A parliamentary inquiry should be held into the government's controversial decision to hand the running of a helpline for victims of discrimination to the outsourcing firm G4S, according to a group of MPs critical of the company's record.
Some 48 Labour MPs have signed a letter written by Kate Osamor, Labour's shadow secretary for international development, which adds support to the more than 40 human rights groups who earlier this month called for the contract to be put on hold.
The Equality Advisory and Support Service (EASS), currently run by the Government Equalities Office, provides support and advice to people who've faced discrimination at work on the grounds of sex, sexuality race or disability. G4S is due to take over on 1 October.
G4S has in recent years come under fire for its running of youth detention centres, such as the Medway prison in Kent, which is now in state control after a report revealed that years of warnings about abuse of inmates went unheeded.
The letter, addressed to the education, women and equalities secretary Justine Greening, says:
We object to this decision on the basis of G4S's operational record as a global security firm with a record of systematic failings, most recently in its running of Medway youth jail.
This is only the latest widely publicised scandal in a long line of allegations and findings against G4S on human rights grounds; with reports showing G4S's mistreatment of protected groups including pregnant women, and multiple findings of racism.
Speaking to BuzzFeed News, Osamor said she agreed with the 41 human rights groups – including Liberty, Tell Mama and the Law Centres Network – who said G4S was "manifestly ill-equipped" to run the service and called for it to be stripped of the contract.
"One of the main issues is around G4S and how they have committed human rights abuses in the past. We as MPs would be concerned that with an organisation that has question marks over its conduct, how would people feel using a service like that?" she said. "We need people to feel that this will actually support them."
"If you as an organisation haven't got any [human rights] experience, how are you going to be best-placed to give advice? And how are you going to be able to identify if someone is calling and reporting a violation?"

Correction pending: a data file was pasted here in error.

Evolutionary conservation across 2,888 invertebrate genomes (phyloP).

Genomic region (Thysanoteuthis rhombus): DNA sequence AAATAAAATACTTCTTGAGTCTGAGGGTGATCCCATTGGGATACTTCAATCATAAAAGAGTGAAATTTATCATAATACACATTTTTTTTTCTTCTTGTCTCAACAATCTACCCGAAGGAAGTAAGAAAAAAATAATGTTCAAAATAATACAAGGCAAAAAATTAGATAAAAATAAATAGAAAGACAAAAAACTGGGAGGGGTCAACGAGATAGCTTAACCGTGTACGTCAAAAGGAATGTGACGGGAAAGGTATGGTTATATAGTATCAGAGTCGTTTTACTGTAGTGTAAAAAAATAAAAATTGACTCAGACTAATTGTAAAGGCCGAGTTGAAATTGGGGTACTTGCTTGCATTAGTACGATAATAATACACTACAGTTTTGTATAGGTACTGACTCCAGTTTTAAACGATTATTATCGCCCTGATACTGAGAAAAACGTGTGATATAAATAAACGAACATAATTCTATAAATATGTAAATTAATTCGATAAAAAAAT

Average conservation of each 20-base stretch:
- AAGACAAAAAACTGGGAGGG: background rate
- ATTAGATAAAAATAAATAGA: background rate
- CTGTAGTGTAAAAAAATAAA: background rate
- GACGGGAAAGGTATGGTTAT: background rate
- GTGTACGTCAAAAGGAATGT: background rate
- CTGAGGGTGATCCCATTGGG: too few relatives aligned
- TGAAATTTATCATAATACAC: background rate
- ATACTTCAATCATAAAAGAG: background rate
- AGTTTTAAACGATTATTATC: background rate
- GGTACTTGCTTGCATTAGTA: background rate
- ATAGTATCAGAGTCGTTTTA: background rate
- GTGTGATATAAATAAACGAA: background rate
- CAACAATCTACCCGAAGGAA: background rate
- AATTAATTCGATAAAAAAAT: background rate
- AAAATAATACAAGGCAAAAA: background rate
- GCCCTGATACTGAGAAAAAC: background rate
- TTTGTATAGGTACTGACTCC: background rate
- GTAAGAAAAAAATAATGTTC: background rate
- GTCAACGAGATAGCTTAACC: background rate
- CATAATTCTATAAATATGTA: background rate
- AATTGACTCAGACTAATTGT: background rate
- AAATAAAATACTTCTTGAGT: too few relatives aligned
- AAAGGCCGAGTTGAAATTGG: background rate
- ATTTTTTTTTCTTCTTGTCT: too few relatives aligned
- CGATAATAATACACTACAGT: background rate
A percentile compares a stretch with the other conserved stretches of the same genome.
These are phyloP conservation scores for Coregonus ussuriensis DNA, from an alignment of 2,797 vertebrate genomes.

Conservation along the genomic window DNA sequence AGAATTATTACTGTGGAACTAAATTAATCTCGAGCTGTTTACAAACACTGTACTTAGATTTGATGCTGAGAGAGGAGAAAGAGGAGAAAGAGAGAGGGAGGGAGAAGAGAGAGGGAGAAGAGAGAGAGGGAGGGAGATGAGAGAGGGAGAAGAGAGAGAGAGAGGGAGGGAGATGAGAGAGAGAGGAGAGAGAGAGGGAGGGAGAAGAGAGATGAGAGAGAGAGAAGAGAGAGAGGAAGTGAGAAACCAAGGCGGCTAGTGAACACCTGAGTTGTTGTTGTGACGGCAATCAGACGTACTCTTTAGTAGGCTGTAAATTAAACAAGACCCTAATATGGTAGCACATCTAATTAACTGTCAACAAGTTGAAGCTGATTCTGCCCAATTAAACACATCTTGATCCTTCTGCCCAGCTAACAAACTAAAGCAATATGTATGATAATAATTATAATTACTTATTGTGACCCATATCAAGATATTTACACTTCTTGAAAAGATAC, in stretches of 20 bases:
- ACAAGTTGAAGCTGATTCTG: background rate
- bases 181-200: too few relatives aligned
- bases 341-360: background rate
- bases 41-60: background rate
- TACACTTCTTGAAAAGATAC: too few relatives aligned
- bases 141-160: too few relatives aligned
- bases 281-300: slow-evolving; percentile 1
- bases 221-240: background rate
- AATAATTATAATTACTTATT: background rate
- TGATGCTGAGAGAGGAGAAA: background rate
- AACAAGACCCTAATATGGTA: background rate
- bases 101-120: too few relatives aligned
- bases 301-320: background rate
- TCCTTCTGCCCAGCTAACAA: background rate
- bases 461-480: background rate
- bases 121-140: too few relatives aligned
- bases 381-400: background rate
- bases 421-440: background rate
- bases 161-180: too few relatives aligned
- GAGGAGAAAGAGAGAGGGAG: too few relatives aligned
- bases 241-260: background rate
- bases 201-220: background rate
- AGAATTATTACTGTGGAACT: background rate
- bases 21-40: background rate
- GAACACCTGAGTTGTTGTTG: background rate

One of the signatories, David Lammy, the Labour MP for Tottenham and chair of the all-party parliamentary group on race and community, said in an emailed statement: "It is absurd that the government have handed the contract to run an advice and support line for victims of discrimination to G4S, a company that has a frankly appalling track record in delivering public sector contracts.
"I find it totally impossible to understand how the government sees it appropriate to employ a firm that has a history of human rights violations and discrimination to run the EAAS, and it is clear that a proper investigation is required to get to the bottom of what has gone on here."
On Friday BuzzFeed News revealed that only six companies were allowed to bid for the contract, none of which had any background in human rights work.
Neil Malpas, the managing director of G4S Employment Support Services, who is ultimately responsible for the company's management of helpline, defended the company's ability to provide the service in a statement published on Friday.
He wrote: "We are not deaf to the volleys of criticism sent our way over our decision to take on the EASS helpline, and recognise that we will be graded on a severe curve for our performance given issues faced in other parts of our business.
"But in our existing work for the DWP we have a demonstrable track record in serving the taxpayer, both in providing a reliable and efficient resource, but more importantly doing that with the respect and sensitivity that people in dangerous or threatening circumstances deserve.
A spokesperson for the Government Equalities Office said: "The Equality Advisory and Support Service is an important source of free advice and support for people facing discrimination or human rights issues.
"To ensure the service can continue and is run as effectively and efficiently as possible, we ran an open and competitive tender process, amongst providers who had expertise in running a helpline. The contract requires G4S to ensure all staff have the necessary training to offer guidance and support on equality and human rights to customers."
Patrick Smith is a senior reporter for BuzzFeed News and is based in London.
Contact Patrick Smith at firstname.lastname@example.org.
Alan White is a news editor for BuzzFeed News and is based in London.
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